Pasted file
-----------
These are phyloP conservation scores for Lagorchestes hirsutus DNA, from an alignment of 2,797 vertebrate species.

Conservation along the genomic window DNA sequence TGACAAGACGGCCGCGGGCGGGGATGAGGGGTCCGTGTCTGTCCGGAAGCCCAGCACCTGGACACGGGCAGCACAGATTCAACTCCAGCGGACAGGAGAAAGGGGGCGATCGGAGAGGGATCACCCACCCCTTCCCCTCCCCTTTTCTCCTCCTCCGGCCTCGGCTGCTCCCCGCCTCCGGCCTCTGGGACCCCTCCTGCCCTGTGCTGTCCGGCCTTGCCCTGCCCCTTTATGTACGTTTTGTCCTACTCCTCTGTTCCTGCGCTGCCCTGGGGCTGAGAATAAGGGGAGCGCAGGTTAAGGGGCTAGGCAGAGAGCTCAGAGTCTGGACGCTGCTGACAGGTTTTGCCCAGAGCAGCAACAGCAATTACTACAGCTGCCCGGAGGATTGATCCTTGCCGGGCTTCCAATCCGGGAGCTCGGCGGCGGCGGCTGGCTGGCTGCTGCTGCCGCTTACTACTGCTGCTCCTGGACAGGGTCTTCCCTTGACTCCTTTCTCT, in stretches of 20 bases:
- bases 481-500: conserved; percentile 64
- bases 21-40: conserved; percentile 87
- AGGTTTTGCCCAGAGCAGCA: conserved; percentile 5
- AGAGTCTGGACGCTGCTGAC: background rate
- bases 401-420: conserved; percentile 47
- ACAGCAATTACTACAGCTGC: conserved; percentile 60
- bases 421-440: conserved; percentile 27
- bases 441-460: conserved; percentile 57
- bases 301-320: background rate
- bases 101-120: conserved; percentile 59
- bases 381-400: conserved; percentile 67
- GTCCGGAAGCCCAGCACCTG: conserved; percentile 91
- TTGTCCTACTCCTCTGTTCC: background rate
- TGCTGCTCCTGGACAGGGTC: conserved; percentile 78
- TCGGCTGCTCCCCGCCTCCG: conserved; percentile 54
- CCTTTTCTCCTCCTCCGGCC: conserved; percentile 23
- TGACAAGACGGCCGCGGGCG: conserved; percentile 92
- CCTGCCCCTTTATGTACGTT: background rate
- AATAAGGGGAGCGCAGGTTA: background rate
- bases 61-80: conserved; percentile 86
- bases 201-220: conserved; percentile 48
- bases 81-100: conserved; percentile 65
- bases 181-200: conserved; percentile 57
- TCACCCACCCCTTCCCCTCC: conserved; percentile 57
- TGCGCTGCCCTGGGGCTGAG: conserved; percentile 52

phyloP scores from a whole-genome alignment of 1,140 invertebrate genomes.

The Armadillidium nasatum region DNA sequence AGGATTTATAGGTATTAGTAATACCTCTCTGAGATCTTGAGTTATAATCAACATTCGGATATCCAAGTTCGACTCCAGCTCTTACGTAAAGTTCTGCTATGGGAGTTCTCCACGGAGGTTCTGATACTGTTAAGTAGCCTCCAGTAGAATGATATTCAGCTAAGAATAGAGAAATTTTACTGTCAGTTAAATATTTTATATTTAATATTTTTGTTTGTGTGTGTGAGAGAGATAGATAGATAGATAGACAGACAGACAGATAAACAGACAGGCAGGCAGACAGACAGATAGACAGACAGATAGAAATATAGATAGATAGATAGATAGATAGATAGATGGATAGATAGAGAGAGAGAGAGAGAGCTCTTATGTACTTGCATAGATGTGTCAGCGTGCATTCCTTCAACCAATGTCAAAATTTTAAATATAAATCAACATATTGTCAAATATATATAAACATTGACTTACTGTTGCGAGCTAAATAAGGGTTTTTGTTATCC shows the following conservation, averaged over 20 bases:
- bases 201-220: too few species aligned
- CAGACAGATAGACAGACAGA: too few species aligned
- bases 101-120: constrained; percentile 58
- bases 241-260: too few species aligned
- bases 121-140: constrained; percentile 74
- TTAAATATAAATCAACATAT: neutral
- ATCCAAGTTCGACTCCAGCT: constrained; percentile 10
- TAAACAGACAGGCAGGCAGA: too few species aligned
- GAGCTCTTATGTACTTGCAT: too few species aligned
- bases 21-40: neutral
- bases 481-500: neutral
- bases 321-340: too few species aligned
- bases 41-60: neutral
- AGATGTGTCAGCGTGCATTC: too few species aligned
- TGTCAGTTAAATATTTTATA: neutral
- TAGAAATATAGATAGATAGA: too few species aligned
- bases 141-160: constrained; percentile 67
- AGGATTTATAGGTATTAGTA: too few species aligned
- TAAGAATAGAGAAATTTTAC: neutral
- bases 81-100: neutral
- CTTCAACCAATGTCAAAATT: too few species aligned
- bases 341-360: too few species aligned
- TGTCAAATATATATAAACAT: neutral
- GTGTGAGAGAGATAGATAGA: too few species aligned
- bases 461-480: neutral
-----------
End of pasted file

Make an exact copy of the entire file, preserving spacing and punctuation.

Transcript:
These are phyloP conservation scores for Lagorchestes hirsutus DNA, from an alignment of 2,797 vertebrate species.

Conservation along the genomic window DNA sequence TGACAAGACGGCCGCGGGCGGGGATGAGGGGTCCGTGTCTGTCCGGAAGCCCAGCACCTGGACACGGGCAGCACAGATTCAACTCCAGCGGACAGGAGAAAGGGGGCGATCGGAGAGGGATCACCCACCCCTTCCCCTCCCCTTTTCTCCTCCTCCGGCCTCGGCTGCTCCCCGCCTCCGGCCTCTGGGACCCCTCCTGCCCTGTGCTGTCCGGCCTTGCCCTGCCCCTTTATGTACGTTTTGTCCTACTCCTCTGTTCCTGCGCTGCCCTGGGGCTGAGAATAAGGGGAGCGCAGGTTAAGGGGCTAGGCAGAGAGCTCAGAGTCTGGACGCTGCTGACAGGTTTTGCCCAGAGCAGCAACAGCAATTACTACAGCTGCCCGGAGGATTGATCCTTGCCGGGCTTCCAATCCGGGAGCTCGGCGGCGGCGGCTGGCTGGCTGCTGCTGCCGCTTACTACTGCTGCTCCTGGACAGGGTCTTCCCTTGACTCCTTTCTCT, in stretches of 20 bases:
- bases 481-500: conserved; percentile 64
- bases 21-40: conserved; percentile 87
- AGGTTTTGCCCAGAGCAGCA: conserved; percentile 5
- AGAGTCTGGACGCTGCTGAC: background rate
- bases 401-420: conserved; percentile 47
- ACAGCAATTACTACAGCTGC: conserved; percentile 60
- bases 421-440: conserved; percentile 27
- bases 441-460: conserved; percentile 57
- bases 301-320: background rate
- bases 101-120: conserved; percentile 59
- bases 381-400: conserved; percentile 67
- GTCCGGAAGCCCAGCACCTG: conserved; percentile 91
- TTGTCCTACTCCTCTGTTCC: background rate
- TGCTGCTCCTGGACAGGGTC: conserved; percentile 78
- TCGGCTGCTCCCCGCCTCCG: conserved; percentile 54
- CCTTTTCTCCTCCTCCGGCC: conserved; percentile 23
- TGACAAGACGGCCGCGGGCG: conserved; percentile 92
- CCTGCCCCTTTATGTACGTT: background rate
- AATAAGGGGAGCGCAGGTTA: background rate
- bases 61-80: conserved; percentile 86
- bases 201-220: conserved; percentile 48
- bases 81-100: conserved; percentile 65
- bases 181-200: conserved; percentile 57
- TCACCCACCCCTTCCCCTCC: conserved; percentile 57
- TGCGCTGCCCTGGGGCTGAG: conserved; percentile 52

phyloP scores from a whole-genome alignment of 1,140 invertebrate genomes.

The Armadillidium nasatum region DNA sequence AGGATTTATAGGTATTAGTAATACCTCTCTGAGATCTTGAGTTATAATCAACATTCGGATATCCAAGTTCGACTCCAGCTCTTACGTAAAGTTCTGCTATGGGAGTTCTCCACGGAGGTTCTGATACTGTTAAGTAGCCTCCAGTAGAATGATATTCAGCTAAGAATAGAGAAATTTTACTGTCAGTTAAATATTTTATATTTAATATTTTTGTTTGTGTGTGTGAGAGAGATAGATAGATAGATAGACAGACAGACAGATAAACAGACAGGCAGGCAGACAGACAGATAGACAGACAGATAGAAATATAGATAGATAGATAGATAGATAGATAGATGGATAGATAGAGAGAGAGAGAGAGAGCTCTTATGTACTTGCATAGATGTGTCAGCGTGCATTCCTTCAACCAATGTCAAAATTTTAAATATAAATCAACATATTGTCAAATATATATAAACATTGACTTACTGTTGCGAGCTAAATAAGGGTTTTTGTTATCC shows the following conservation, averaged over 20 bases:
- bases 201-220: too few species aligned
- CAGACAGATAGACAGACAGA: too few species aligned
- bases 101-120: constrained; percentile 58
- bases 241-260: too few species aligned
- bases 121-140: constrained; percentile 74
- TTAAATATAAATCAACATAT: neutral
- ATCCAAGTTCGACTCCAGCT: constrained; percentile 10
- TAAACAGACAGGCAGGCAGA: too few species aligned
- GAGCTCTTATGTACTTGCAT: too few species aligned
- bases 21-40: neutral
- bases 481-500: neutral
- bases 321-340: too few species aligned
- bases 41-60: neutral
- AGATGTGTCAGCGTGCATTC: too few species aligned
- TGTCAGTTAAATATTTTATA: neutral
- TAGAAATATAGATAGATAGA: too few species aligned
- bases 141-160: constrained; percentile 67
- AGGATTTATAGGTATTAGTA: too few species aligned
- TAAGAATAGAGAAATTTTAC: neutral
- bases 81-100: neutral
- CTTCAACCAATGTCAAAATT: too few species aligned
- bases 341-360: too few species aligned
- TGTCAAATATATATAAACAT: neutral
- GTGTGAGAGAGATAGATAGA: too few species aligned
- bases 461-480: neutral